By Jenn Riggle
The question I have to ask: Does Foursquare make sense for healthcare?
To answer this question, I employed the tried and true method – I created a pros and cons list.
Customer Relationship Management
In the consumer sector, companies like Starbucks, Pepsi and Macy’s are using Foursquare as a virtual loyalty-card program, while others are offering discounts or other rewards for shopping. They also use Foursquare to see who’s coming to their stores, how often they’re coming and offering special coupons or discounts to people who visit. Hospitals could definitely benefit from creating customer loyalty programs. For example, this type of program might be great for “happy” hospital visits, such as pre-natal check-ups or childbirth education classes.
Promoting Wellness Programs
A great way to use Foursquare is to have people check in when they visit the gym, physical therapist or the health food store. So in addition to people earning their “Gym Rat” badge or becoming mayor of their gym, they could find other people who share similar interests and help develop a virtual community. Foursquare could also work in sync with Twitter fitness hashtags like the #TwitFit or #Twit2Fit.
Social Media Leadership
Hospitals are continually looking for new ways to distinguish themselves from their competition, whether it’s by highlighting their emergency department wait times or promoting their quality and HCAHPS scores. Being the first health system in their community to implement Foursquare could help position a hospital as the technology leader.
Integration with Health Resources
There is potential synergy with services like Google Health, Facebook and Twitter. Foursquare even has the potential to impact new services like 23andMe, a personal genomics and biotech company that claims to help people understand their genetic information. The benefit about this type of integration is that it might provide doctors with information about where they have gone and how environmental factors may impact their health.
The Privacy Question
Lawyers and hospital executives stay awake at night worrying about social media and the possibility of violating Health Insurance Portability and Accountability Act (HIPAA) regulations. And while more and more hospitals are convincing their lawyers that the sky won’t fall if they create a Facebook page, Foursquare adds yet another layer to the privacy question.
Denton Gentry touched on some of these issues in his Coding Relic blog when he wrote about his concerns when he receive an update that one of his friends checked into the local children’s hospital:
“A check-in notification is devoid of context; there was no indication if it was routine or emergency. Certainly if one had just rushed a child to the hospital one wouldn’t bother checking in… but what about hours later? What about an extended stay, after initial panic subsides? Where detail is lacking, the mind fills in possibilities.”
But do hospitals want to arouse these types of questions? Hospitals have always been committed to protecting patients’ privacy. Yet when patients send online updates about when they visit the hospital, they’re throwing away their privacy and creating questions in people’s mind. That’s why it’s a lot easier for Foursquare to be used with health and wellness programs – the reasons why people visit are understood.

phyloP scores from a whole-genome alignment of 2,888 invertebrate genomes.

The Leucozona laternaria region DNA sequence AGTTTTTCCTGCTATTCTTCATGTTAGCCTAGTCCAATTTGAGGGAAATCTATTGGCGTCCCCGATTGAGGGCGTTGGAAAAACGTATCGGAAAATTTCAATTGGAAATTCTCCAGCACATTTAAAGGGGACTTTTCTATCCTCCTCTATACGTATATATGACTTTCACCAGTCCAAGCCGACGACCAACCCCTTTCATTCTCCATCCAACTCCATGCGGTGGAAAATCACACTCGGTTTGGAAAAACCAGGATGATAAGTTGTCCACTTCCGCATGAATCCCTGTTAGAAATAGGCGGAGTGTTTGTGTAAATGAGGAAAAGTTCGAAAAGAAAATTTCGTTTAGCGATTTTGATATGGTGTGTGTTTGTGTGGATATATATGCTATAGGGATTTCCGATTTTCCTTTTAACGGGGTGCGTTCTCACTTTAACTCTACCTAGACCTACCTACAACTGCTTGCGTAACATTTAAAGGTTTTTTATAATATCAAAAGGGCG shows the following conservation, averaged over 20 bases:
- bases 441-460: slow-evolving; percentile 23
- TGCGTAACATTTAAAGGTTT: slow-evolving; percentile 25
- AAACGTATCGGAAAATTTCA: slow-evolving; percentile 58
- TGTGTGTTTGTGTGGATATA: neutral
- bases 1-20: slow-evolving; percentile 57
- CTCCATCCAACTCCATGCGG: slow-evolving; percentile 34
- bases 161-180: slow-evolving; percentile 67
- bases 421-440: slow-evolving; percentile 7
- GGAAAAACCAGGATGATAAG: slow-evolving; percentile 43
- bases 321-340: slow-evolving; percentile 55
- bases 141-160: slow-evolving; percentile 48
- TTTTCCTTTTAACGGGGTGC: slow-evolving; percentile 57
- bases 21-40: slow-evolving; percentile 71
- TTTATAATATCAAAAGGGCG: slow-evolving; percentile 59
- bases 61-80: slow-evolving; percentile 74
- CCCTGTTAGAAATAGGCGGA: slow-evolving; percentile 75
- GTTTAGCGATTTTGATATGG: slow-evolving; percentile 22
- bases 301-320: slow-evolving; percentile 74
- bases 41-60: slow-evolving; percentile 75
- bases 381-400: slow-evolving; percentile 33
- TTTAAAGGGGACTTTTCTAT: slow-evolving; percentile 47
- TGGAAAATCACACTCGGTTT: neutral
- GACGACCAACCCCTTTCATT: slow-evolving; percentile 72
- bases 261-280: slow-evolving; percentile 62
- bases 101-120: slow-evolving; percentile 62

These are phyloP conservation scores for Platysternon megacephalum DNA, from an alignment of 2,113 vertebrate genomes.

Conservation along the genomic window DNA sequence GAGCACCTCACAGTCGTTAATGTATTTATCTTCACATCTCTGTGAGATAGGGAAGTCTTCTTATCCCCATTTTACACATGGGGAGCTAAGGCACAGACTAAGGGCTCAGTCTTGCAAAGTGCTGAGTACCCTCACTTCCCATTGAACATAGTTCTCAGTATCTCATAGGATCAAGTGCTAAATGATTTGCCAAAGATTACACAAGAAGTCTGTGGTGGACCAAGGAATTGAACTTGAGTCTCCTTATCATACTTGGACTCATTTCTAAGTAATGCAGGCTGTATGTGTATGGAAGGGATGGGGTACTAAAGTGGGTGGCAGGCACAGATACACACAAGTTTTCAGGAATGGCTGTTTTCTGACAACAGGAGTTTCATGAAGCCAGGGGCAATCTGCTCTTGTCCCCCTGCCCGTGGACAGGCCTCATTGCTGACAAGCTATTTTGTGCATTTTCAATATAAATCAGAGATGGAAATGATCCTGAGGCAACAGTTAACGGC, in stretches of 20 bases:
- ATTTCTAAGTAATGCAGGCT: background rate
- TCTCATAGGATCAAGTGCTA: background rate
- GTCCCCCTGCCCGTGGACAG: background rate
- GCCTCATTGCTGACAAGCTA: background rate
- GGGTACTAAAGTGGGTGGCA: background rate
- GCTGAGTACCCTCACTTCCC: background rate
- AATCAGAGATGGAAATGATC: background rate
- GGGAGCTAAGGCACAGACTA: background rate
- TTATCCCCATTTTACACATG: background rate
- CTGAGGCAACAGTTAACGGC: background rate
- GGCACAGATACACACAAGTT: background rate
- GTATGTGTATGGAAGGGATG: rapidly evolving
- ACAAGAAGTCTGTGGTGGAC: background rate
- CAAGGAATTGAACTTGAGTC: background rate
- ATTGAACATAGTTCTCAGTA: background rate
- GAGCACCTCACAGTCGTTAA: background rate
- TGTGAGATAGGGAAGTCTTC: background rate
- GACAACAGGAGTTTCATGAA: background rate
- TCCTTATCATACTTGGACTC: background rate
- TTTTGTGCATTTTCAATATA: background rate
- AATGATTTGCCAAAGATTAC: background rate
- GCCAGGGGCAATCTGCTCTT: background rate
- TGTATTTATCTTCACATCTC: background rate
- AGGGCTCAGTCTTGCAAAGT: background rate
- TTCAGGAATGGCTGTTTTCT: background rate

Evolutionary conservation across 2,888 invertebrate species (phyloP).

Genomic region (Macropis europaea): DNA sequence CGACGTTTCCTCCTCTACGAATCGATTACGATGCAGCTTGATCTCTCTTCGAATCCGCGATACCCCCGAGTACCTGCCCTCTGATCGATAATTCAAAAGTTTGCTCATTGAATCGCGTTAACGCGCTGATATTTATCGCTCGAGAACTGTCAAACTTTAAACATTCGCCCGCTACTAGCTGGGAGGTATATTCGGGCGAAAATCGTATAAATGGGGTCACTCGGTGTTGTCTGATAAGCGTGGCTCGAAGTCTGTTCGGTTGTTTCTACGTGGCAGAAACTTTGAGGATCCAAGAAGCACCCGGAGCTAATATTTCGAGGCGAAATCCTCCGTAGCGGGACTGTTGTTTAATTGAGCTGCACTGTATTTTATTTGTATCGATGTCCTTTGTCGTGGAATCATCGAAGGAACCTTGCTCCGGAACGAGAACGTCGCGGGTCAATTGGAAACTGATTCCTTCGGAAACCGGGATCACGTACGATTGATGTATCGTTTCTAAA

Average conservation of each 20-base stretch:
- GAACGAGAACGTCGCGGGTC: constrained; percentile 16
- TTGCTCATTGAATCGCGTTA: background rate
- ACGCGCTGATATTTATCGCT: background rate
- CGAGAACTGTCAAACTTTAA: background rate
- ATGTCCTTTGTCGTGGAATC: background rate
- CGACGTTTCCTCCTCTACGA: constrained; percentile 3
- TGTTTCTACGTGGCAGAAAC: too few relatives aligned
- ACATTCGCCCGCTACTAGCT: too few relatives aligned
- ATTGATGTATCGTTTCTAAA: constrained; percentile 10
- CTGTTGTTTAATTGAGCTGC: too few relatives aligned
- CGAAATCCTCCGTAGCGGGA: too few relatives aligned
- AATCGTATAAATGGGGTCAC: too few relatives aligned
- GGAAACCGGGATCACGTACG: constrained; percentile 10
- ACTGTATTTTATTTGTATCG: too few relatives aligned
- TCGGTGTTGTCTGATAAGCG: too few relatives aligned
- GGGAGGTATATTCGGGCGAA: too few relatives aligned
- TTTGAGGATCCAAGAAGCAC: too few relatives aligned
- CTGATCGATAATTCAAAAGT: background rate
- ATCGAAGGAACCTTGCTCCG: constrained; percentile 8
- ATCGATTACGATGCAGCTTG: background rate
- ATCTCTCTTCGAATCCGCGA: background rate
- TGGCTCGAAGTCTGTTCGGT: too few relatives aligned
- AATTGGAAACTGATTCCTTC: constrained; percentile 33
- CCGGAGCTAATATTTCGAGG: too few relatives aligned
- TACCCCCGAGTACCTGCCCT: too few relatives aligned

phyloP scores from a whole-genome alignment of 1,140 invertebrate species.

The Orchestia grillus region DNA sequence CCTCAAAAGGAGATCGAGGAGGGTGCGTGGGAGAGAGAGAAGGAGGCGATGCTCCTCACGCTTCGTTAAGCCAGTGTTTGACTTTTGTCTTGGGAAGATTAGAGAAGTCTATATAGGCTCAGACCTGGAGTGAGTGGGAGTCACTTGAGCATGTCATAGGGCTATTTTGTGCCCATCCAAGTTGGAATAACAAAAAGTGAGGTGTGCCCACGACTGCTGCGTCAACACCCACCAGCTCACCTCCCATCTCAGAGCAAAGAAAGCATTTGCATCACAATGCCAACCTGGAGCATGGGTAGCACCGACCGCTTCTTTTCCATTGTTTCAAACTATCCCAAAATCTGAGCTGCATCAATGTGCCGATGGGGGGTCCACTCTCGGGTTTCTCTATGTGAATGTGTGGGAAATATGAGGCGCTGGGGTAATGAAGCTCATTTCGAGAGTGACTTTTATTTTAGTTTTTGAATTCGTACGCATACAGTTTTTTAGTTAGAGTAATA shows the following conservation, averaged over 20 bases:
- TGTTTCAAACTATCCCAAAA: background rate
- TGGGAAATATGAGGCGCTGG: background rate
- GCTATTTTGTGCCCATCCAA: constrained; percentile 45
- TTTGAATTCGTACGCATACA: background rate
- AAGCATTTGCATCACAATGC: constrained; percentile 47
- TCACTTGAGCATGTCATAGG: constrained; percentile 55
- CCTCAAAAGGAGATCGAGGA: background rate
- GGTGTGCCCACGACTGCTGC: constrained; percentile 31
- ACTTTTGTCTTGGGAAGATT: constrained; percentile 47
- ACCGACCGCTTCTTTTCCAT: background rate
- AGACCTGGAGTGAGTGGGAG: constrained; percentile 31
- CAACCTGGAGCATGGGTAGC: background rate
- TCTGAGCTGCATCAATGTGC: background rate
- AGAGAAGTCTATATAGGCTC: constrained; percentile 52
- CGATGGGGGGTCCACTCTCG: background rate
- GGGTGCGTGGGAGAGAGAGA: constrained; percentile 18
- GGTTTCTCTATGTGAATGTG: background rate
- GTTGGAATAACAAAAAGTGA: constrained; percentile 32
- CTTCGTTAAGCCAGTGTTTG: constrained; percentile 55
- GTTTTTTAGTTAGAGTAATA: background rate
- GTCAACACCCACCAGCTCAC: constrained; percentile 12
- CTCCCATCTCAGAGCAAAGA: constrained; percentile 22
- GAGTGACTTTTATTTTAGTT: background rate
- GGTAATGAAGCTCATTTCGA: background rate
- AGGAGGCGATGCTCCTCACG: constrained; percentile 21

Limited Hospital Resources
While hospitals are beginning to engage on Facebook, Twitter and YouTube, they have limited social media resources. More often than not, social media is just one of the tasks the marketing/public relations staff is trying to do. Rather than trying to spread themselves too thin and engage in too many social media platforms on a limited basis, it’s better to engage and build strong communities in one of two of these platforms.
Since it’s already clear that there are audiences on Facebook, YouTube and Twitter, it makes sense that hospitals focus their efforts there. Foursquare is still a young platform. And while it has generated a lot of buzz, it still hasn’t reached critical mass. When Foursquare becomes mainstream, hospitals will want to incorporate it into their marketing plans.
Hospitals are Risk Averse
Hospitals aren’t known for taking a lot of risks. So before they engage in social media projects, they typically run it by their lawyers, who are even more cautious. In addition, the thought that hospitals could develop marketing plans that could be derailed by Foursquare’s acquisition could make them even more cautious.
Geolocation Market Is In Its Infancy
Right now, the geo-location market reminds me a little of the video industry in the 1970s during the Betamax vs. VHS format war. While Betamax may have been the technically superior format, a number of factors resulted in VHS becoming the dominant format – at least until digital technology made it obsolete.
The same is true with the geo-location industry today. Right now, there are a lot of players vying to be the leader in geo-location space and it remains to be seen who will win. And while Foursquare has the early lead, in the end, the company with the deepest pockets wins. You also have to wonder whether Foursquare will be an acquisition target and eventually be integrated into a larger service.
Edward Boches wrote about SeeMyOp.com, a new social network being developed that takes the live-tweeting during surgery to the next level. SeeMyOp.com is intended to be the first social network site that lets members stream live video from surgical scopes and instruments used during their surgical procedures. People can view the video from SeeMyOp.com’s site over Twitter and Facebook. I’m sure this will give lawyers another reason not to sleep at night.
From my perspective, the timing isn’t right for hospitals to adopt Foursquare. But I’d love to hear your thoughts.